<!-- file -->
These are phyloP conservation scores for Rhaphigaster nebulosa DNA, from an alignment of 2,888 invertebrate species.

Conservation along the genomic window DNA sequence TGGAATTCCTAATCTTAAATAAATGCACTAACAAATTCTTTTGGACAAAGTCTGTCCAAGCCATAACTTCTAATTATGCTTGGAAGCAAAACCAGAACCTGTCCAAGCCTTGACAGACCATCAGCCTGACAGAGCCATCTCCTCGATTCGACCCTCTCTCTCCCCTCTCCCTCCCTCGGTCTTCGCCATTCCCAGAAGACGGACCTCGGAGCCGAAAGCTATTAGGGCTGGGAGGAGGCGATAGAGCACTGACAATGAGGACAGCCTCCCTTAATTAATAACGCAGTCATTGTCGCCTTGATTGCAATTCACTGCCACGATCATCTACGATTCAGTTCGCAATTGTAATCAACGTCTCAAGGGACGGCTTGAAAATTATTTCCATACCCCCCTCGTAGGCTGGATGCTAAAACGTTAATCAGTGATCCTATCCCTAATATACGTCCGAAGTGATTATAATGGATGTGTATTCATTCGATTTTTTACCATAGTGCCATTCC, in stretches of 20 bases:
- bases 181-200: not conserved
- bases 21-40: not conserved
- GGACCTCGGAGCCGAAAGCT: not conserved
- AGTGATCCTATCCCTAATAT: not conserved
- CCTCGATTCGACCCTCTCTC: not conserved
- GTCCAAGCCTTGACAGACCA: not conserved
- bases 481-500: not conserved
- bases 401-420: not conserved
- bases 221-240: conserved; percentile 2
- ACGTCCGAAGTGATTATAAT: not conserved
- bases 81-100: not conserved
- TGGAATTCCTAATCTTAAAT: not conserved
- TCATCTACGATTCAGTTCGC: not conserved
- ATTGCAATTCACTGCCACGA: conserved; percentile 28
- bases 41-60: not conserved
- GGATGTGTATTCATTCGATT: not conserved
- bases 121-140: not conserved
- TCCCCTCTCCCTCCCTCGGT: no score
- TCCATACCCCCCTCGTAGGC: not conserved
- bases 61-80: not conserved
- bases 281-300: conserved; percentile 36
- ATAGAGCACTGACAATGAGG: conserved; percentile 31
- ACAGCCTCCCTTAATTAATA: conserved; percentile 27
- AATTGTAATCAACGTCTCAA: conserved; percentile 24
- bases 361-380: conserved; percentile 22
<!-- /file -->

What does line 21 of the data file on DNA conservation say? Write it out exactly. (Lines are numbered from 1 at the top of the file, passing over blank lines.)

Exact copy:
- TCCATACCCCCCTCGTAGGC: not conserved